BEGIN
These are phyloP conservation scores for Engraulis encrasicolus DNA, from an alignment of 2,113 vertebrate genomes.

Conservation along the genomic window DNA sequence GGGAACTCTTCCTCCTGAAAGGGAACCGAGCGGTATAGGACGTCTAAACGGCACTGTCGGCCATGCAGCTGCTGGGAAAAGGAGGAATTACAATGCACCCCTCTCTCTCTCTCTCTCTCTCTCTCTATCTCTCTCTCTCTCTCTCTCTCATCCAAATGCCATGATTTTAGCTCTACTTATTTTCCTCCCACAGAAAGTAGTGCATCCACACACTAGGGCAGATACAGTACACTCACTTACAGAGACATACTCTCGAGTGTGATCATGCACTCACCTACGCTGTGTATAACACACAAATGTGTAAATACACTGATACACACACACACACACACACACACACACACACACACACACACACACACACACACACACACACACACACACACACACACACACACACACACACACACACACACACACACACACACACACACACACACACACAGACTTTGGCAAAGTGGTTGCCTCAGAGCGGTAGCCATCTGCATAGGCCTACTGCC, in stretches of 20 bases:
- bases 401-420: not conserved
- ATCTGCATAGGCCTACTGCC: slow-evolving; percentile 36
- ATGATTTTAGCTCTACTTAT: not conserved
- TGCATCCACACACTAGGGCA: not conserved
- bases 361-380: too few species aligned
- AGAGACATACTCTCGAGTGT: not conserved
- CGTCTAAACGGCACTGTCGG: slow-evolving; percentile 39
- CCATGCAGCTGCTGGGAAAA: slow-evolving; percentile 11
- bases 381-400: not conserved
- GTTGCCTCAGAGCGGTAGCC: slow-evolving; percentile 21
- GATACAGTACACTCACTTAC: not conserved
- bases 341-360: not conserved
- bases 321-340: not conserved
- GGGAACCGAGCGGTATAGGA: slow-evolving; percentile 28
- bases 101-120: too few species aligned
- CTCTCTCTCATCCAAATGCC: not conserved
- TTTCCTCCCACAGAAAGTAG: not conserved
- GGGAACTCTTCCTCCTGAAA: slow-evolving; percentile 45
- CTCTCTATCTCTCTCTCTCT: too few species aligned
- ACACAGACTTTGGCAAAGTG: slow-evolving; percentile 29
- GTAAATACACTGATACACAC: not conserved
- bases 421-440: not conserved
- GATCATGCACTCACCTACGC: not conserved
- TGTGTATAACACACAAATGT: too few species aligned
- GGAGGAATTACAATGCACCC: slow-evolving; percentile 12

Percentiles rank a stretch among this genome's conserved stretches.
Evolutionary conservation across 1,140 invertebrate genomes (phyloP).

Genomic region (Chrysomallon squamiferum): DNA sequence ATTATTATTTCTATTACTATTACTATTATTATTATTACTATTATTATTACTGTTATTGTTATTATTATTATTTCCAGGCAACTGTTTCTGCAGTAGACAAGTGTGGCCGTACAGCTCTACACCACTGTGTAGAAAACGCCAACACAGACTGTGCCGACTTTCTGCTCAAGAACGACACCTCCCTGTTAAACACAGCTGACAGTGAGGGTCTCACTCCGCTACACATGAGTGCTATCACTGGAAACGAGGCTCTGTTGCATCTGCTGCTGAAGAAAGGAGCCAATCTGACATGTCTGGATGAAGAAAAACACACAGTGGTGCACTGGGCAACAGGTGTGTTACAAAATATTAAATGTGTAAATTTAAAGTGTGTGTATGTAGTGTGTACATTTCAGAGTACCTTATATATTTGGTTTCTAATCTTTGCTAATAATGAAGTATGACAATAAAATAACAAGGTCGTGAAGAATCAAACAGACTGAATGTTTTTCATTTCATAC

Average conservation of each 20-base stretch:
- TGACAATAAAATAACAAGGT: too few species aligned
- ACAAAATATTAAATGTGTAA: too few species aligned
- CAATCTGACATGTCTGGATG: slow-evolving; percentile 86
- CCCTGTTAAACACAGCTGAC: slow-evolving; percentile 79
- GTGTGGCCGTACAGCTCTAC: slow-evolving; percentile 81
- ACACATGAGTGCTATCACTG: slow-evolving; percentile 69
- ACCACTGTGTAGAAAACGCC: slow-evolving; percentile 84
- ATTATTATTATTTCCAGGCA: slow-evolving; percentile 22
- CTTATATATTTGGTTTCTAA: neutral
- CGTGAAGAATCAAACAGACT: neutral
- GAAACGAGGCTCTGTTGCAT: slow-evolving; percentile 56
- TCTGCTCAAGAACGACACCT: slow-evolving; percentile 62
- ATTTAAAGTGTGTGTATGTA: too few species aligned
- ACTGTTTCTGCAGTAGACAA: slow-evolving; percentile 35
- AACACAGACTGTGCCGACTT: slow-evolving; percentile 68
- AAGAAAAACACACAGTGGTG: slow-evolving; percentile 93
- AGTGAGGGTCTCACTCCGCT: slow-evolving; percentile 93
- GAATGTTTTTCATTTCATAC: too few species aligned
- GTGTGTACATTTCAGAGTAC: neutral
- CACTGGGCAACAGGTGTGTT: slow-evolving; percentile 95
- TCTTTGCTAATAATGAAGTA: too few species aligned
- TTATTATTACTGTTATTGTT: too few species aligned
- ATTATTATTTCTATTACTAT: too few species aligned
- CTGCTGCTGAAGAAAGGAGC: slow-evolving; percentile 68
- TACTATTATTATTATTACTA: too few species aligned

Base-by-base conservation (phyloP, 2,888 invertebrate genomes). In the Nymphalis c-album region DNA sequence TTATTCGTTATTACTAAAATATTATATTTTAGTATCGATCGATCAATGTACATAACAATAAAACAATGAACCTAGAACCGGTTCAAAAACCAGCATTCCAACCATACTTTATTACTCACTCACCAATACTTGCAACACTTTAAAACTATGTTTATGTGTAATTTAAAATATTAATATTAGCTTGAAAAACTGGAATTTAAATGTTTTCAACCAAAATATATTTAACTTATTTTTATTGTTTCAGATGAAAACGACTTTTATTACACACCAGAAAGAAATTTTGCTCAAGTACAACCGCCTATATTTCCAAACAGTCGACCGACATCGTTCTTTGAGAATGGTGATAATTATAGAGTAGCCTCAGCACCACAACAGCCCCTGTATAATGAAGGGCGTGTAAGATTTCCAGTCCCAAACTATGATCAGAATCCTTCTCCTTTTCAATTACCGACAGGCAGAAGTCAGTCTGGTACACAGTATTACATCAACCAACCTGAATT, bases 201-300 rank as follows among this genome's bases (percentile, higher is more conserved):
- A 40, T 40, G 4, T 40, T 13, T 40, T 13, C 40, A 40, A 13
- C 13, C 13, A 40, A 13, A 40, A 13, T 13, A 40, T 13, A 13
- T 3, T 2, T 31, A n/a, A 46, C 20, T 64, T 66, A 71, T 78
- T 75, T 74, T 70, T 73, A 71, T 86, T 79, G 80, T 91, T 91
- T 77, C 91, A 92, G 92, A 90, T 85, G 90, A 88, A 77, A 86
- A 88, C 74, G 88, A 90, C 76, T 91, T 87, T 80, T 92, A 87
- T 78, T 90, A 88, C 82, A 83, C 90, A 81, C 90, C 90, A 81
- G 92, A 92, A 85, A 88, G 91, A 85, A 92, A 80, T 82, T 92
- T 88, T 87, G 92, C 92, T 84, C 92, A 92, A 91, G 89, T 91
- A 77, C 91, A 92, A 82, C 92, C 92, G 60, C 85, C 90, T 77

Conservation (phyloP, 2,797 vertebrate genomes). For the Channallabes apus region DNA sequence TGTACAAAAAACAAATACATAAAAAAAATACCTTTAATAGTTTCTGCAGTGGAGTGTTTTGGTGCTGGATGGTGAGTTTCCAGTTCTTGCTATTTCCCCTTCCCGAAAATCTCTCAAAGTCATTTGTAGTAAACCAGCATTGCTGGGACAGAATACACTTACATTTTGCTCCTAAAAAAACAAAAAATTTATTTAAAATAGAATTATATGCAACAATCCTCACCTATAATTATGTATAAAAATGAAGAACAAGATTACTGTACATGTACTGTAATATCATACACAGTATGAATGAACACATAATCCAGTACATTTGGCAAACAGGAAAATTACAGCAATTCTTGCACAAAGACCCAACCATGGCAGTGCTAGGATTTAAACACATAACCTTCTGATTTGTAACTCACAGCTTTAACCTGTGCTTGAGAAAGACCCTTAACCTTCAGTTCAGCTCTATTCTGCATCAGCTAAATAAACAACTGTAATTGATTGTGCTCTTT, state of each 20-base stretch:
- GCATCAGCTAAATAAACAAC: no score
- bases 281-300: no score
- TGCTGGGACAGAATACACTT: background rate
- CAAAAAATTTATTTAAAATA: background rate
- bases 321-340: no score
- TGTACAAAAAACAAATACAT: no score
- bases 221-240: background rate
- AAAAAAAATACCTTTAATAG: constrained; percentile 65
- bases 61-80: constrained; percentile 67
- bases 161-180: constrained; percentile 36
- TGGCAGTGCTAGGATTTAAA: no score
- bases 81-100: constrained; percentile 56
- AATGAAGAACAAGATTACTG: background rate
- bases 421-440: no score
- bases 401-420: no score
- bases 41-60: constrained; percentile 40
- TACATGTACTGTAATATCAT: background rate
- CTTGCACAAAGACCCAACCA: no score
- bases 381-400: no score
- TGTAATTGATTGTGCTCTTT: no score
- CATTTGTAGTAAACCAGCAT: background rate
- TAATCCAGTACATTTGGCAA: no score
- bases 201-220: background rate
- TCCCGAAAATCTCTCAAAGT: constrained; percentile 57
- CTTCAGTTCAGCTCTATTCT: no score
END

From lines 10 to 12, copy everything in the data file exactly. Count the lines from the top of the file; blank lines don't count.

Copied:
- CCATGCAGCTGCTGGGAAAA: slow-evolving; percentile 11
- bases 381-400: not conserved
- GTTGCCTCAGAGCGGTAGCC: slow-evolving; percentile 21